Miso Soup

“I love miso soup, but everything I’ve bought in the grocery store tastes nothing like what you get in a Japanese restaurant. So I’ve gone back to basics to make it from scratch. There is no comparison!” – April Ferre

Miso Soup

Course: Soup
Cuisine: Japanese


  • 1 Cup Dashi
  • 1 Tablespoon Miso (See Note)
  • Shiitake Mushrooms Sliced
  • Tofu Cubed
  • Wakame Seaweed
  • Green Onions Chopped


  • Make only as much miso soup as you can drink at a time. Miso soup looses it’s flavor and aroma when it is reheated. A typical portion size to serve with a Japanese meal is approximately 1 cup broth plus any added vegetables and tofu.
  • Rehydrate wakame by adding it to warm water and letting it sit 5 minutes. Drain and squeeze out the water, then cut the wakame to preferred size. Set aside.
  • Add dashi to an appropriately sized saucepan.
  • You can customize your miso soup in many ways. If you want to add dense ingredients like carrot, daikon radish, onion, potato or turnip, add them now.
  • Bring soup to a boil and then lower the heat to a simmer until the vegetables become tender.
  • Add quick cooking ingredients like mushrooms, cabbage, spinach, bean sprouts, dried tofu pouch or somen noodles.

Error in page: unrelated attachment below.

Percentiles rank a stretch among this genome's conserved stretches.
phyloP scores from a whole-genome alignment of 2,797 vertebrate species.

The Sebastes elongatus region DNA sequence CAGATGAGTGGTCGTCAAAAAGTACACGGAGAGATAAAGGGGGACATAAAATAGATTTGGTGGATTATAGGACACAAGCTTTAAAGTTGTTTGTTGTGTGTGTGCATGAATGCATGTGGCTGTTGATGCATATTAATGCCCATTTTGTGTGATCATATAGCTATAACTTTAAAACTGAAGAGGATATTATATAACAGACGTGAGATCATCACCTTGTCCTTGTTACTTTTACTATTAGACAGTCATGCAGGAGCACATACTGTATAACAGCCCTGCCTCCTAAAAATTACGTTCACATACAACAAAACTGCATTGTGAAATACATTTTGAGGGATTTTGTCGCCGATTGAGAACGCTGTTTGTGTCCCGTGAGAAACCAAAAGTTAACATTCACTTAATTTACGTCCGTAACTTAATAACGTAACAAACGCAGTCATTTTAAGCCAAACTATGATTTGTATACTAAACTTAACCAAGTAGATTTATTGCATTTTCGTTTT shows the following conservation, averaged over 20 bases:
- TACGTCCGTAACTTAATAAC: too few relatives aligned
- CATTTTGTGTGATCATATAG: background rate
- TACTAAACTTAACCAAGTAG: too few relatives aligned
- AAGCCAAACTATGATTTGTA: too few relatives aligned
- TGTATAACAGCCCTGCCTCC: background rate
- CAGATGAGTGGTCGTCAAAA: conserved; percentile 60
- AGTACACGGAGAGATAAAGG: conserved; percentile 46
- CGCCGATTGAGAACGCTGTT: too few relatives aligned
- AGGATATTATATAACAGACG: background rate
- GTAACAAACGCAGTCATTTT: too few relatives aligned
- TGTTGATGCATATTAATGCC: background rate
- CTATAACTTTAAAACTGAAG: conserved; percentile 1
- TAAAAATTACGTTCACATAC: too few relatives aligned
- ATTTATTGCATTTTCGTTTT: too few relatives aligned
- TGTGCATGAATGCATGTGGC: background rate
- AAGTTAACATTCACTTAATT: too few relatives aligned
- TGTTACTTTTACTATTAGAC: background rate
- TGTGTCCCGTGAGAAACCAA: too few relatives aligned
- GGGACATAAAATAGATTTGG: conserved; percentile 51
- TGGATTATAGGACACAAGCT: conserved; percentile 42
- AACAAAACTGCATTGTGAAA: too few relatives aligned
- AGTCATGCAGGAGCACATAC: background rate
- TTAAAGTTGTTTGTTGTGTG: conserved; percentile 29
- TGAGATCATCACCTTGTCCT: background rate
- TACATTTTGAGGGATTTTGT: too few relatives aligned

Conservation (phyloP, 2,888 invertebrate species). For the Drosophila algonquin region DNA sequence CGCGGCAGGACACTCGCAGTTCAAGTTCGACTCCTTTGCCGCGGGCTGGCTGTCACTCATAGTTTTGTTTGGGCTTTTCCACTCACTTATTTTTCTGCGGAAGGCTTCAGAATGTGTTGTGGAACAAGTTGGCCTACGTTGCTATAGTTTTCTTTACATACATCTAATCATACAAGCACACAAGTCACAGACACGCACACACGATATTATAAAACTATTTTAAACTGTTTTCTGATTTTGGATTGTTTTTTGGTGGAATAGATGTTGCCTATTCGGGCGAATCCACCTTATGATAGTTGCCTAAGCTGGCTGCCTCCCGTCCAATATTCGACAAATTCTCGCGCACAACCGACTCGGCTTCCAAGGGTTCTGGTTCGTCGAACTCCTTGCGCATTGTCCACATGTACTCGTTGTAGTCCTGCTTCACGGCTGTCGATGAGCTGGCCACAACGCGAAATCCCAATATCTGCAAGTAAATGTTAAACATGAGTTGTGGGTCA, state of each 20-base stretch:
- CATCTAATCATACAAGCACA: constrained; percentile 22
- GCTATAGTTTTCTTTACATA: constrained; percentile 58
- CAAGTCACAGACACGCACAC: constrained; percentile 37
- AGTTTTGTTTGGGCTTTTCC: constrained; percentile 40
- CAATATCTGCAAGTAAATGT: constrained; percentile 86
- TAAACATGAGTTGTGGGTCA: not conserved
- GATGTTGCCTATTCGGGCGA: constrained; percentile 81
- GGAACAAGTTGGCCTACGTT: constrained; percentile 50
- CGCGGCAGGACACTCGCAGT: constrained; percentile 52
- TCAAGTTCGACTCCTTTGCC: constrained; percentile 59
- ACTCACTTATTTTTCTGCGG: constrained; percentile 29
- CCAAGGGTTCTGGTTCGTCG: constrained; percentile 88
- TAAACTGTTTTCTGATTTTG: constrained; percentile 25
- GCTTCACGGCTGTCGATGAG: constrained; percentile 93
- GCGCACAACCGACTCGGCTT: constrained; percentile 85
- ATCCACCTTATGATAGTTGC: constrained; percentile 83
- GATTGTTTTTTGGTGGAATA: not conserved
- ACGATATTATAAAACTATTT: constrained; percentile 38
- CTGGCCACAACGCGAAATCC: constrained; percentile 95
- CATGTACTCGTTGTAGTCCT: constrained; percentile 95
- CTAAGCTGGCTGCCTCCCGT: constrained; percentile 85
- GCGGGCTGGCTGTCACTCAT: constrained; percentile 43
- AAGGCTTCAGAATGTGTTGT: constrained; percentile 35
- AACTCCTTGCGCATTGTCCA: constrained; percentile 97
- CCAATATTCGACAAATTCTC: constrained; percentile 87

• Put miso in a small bowl. Add a small amount of hot dashi to the miso and mix well to blend. Holding a fine meshed sieve over the saucepan, pour in miso/dashi mixture. Use a spoon to press the liquid from remaining solids. Discard solids. DO NOT BOIL after adding the miso or you will loose the flavor and fragrance.
  • Add tofu and allow the soup to reheat, but do not boil.
  • Add rehydrated wakame and green onions.
  • Serve immediately.
  • If you must refrigerate left over miso soup let it come to room temperature first. It can keep for 2 days in the refrigerator. To reheat, bring to just a simmer in a saucepan over medium heat. Do not over boil.


Miso comes in many different varieties. The two main ones being red (aka) and white (shiro). Red miso is full bodied and salty as it has undergone a longer fermentation process. It will give a sharper taste to your miso soup. White miso is mild and sweet.  If I had to choose between the two, I prefer the white over the red for miso soup. 
Ideally though, for my miso soup I prefer awase miso, which is a combination of red and white. It keeps the mild, sweet quality of the white but adds the full bodied umami from the red. You may be able to find premixed awase miso in the store, if not, you can combine equal amounts of red and white miso. Having tried all three varieties in this recipe, I find that the awase version yields a soup closest in taste to what I’ve had in restaurants.

2021 Recipe – April Ferre – From Just One Cookbook

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